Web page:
Margaret Thatcher was told ‘some’ IRA leaders wanted violence to stop in 1981
Thatcher papers raise questions about why it took until 1994 for IRA to declare its first major ceasefire
Then Northern Ireland secretary of state Humphrey Atkins (centre), with minister for justice Gerry Collins (left) and minister for foreign affairs Michael O’Kennedy. Photograph: Pat Langan
Official secret memos contained in the Thatcher Foundation papers on the 1981 hunger strikes point to a conviction in senior British government circles up to and including the British prime minister Margaret Thatcher that “some” in the IRA wanted its campaign to stop.
The chief reference is in the minute that the then Northern secretary Humphrey Atkins sent to Mrs Thatcher on July 6th when an intermediary, businessman Brendan Duddy from Derry, was exchanging messages between “Provisional” leaders and the British government.
According to the papers, this resulted in an offer from the British government to settle the hunger strikes at a stage in which just four people had died.
The status of this offer has led to a long-running dispute within republicanism.
Richard O’Rawe, an IRA prisoner during the strikes, has claimed that the prisoners’ leadership accepted a deal at that time to end the strike but that this was overruled by the IRA army council. This has been consistently denied by senior Sinn Féin figures such as Gerry Adams and the then Sinn Féin publicity chief Danny Morrison.
Mr Atkins in a minute to Mrs Thatcher said there were “some” in the IRA leadership who wished “to consider an end of the current terrorist campaign”.The papers also disclose that the British government held this view for some time.
There is also a memo from the then British cabinet secretary Sir Robert Armstrong to another senior official, the “gist” of which was conveyed to Mrs Thatcher, which also adverts to an IRA desire to end its campaign.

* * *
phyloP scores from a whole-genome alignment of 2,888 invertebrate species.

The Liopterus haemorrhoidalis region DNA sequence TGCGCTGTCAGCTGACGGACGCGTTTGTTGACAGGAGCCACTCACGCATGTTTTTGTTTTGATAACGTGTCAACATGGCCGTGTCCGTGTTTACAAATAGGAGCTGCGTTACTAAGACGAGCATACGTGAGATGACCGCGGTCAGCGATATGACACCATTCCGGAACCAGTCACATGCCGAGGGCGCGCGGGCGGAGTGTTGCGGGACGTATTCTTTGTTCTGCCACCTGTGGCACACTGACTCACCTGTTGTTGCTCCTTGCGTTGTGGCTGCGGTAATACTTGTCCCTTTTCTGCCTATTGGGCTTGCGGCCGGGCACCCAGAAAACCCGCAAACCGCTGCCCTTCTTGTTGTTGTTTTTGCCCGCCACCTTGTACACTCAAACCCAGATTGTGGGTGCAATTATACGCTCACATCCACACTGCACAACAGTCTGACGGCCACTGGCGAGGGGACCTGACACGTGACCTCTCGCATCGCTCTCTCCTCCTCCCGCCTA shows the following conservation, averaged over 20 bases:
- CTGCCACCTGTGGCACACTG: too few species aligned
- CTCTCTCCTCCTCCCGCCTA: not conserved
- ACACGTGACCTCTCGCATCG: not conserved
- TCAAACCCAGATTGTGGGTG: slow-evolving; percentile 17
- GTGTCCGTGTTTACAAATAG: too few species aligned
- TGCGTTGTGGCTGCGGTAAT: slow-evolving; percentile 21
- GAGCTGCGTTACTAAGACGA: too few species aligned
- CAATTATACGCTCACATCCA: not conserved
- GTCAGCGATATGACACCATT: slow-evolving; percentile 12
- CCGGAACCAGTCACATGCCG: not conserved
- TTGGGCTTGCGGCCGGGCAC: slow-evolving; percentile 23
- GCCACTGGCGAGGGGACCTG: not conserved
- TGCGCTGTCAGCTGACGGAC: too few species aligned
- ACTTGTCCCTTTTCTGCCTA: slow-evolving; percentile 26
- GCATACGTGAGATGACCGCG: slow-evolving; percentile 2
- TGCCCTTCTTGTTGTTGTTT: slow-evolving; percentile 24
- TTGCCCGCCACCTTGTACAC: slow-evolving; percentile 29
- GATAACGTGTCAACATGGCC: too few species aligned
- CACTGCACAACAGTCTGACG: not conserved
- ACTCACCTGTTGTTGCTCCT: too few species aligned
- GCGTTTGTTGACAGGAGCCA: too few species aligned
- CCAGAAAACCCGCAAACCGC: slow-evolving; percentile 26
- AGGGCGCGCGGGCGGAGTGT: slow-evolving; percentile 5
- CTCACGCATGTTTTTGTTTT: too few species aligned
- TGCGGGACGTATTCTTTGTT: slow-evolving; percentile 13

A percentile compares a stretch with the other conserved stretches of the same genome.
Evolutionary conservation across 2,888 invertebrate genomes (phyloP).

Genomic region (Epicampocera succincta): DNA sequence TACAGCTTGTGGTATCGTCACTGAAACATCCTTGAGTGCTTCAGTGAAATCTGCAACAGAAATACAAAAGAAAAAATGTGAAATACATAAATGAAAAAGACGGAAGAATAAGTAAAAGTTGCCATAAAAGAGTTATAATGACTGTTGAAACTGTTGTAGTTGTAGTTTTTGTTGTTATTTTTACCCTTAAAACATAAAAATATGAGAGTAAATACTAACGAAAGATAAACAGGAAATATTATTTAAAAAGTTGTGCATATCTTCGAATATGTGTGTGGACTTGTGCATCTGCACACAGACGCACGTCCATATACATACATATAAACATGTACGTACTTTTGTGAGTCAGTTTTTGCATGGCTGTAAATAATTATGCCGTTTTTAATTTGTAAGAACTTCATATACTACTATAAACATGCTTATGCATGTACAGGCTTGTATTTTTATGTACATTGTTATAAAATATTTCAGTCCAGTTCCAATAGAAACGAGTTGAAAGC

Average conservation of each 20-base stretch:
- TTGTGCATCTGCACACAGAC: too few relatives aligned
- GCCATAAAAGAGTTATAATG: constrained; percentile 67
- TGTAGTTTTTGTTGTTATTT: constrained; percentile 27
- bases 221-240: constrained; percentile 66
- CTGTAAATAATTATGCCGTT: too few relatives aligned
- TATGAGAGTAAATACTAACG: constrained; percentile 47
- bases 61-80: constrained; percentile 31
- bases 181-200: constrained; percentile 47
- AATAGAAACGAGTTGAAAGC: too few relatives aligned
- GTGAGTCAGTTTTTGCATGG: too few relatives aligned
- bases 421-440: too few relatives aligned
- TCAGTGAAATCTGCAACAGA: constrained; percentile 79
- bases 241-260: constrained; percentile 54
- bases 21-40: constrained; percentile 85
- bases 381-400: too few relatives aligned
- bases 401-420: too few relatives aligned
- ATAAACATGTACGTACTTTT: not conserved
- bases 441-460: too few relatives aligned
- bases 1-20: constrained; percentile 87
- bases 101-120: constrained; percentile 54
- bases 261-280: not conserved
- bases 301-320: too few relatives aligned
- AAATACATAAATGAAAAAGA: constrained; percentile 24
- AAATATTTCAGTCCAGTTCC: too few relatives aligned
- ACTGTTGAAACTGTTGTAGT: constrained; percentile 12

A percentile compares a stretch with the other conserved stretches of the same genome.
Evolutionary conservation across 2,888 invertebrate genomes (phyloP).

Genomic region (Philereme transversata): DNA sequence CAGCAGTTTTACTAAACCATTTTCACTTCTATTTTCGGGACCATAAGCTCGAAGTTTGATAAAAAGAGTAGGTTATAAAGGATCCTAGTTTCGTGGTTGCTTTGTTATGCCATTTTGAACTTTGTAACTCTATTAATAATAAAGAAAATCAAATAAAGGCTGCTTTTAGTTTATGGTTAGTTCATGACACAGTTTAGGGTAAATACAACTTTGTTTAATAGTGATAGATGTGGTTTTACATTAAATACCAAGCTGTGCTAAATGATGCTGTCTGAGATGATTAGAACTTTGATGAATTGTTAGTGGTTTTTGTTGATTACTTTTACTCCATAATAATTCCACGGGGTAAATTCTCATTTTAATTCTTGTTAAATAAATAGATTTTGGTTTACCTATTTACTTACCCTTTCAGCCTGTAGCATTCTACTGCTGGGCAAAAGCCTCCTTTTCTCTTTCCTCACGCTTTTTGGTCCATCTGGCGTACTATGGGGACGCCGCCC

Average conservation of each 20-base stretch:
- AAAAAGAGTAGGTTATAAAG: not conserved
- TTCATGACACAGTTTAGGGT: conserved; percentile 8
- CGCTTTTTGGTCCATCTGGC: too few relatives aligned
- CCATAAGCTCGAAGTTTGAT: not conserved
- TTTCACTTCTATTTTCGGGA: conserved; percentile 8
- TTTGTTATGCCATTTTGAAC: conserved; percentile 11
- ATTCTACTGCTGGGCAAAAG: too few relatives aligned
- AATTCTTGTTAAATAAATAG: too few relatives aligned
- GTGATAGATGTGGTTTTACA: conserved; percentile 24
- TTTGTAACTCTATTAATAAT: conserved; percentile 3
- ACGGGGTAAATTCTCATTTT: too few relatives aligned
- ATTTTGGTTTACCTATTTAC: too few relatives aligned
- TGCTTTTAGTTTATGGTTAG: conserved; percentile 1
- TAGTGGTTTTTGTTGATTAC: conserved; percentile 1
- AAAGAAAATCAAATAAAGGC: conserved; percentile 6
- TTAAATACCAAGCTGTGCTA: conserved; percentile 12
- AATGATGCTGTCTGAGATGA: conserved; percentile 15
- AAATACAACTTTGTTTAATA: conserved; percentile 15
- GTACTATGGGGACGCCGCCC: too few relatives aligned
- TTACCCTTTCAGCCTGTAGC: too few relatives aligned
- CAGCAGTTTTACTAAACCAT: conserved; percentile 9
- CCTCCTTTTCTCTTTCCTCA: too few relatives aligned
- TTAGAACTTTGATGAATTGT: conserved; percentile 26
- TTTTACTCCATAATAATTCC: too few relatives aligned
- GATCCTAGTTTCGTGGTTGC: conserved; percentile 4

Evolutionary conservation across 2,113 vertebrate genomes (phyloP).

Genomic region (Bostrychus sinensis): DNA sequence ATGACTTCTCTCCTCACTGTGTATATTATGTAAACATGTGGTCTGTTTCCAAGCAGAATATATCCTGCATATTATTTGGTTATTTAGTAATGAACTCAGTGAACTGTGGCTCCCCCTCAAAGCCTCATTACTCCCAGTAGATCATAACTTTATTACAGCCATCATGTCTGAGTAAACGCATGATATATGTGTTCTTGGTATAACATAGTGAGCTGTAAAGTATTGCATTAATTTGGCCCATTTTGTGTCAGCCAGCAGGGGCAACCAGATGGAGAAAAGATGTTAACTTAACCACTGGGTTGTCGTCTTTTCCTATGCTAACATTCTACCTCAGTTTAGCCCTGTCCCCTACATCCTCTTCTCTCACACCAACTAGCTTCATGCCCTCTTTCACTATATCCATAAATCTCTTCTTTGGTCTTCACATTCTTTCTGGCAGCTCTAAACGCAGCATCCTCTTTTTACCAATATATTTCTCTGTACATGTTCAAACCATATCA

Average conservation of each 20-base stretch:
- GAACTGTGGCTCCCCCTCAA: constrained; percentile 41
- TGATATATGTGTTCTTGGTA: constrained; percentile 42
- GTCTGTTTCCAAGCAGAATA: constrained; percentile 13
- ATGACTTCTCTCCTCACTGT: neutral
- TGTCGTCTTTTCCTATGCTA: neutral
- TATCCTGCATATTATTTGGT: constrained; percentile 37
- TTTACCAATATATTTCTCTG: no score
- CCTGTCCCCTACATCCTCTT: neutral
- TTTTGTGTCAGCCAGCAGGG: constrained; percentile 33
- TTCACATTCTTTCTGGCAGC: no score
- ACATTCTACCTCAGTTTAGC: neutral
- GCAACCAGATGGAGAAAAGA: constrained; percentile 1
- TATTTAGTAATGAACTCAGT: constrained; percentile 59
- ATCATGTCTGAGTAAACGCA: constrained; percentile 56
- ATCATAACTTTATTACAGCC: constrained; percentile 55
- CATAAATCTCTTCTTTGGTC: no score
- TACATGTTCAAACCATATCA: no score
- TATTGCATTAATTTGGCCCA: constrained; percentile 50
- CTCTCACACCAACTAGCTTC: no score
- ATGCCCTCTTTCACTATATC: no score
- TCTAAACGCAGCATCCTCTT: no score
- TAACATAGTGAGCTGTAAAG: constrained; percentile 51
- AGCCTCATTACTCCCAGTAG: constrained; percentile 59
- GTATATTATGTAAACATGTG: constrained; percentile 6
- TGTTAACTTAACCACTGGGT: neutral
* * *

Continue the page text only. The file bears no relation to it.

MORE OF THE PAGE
It was written on April 13th 1981 just four days after hunger striker Bobby Sands was elected as MP for Fermanagh-South Tyrone. He died on May 5th.
“There is reason to believe that the PIRA have been thinking seriously about an end to the campaign of violence, but feel they need a success, an avenue to pursue their aims politically, and something more on the prison regime,” Sir Robert wrote.
“The Fermanagh by-election has given them the success, and a political opening, which there is reason to think they hope to follow up in the local government elections,” he added.
While the hunger strikes created the conditions for Sinn Fein to expand politically it wasn’t until 13 years later that the IRA called its first ceasefire in August 1994.
This new information is likely to lead to speculation about how the British government had this belief and whether it was gained through MI5, MI6, agents, informers or some other form of communication or contact. It also raises question about why the IRA did not end its violent campaign earlier.
The British government from these official papers carried the conviction that there were influential IRA leaders who were considering a ceasefire. This was at a time when republicans such as Daithi O Conaill and Ruairi O Bradaigh, viewed as being predominantly militarist, appeared to be in the ascendant within the broad movement although they were under pressure from Northern republicans led by Mr Adams, Mr Morrison and the Sinn Fein Deputy First Minister Martin McGuinness.
It wasn’t until two years later that the Northern leadership of Gerry Adams and Martin McGuinness fully took over the provisional republican movement. This month’s Sinn Fein ardfheis marked Mr Adams 30th year as Sinn Fein president.
These papers also reinforce the point that while the British prime minister Margaret Thatcher was insisting there could be no dealings with Provisional republicans during the hunger strikes that she was in fact allowing official contact to take place through a mediator - and was prepared up to a point to allow a settlement.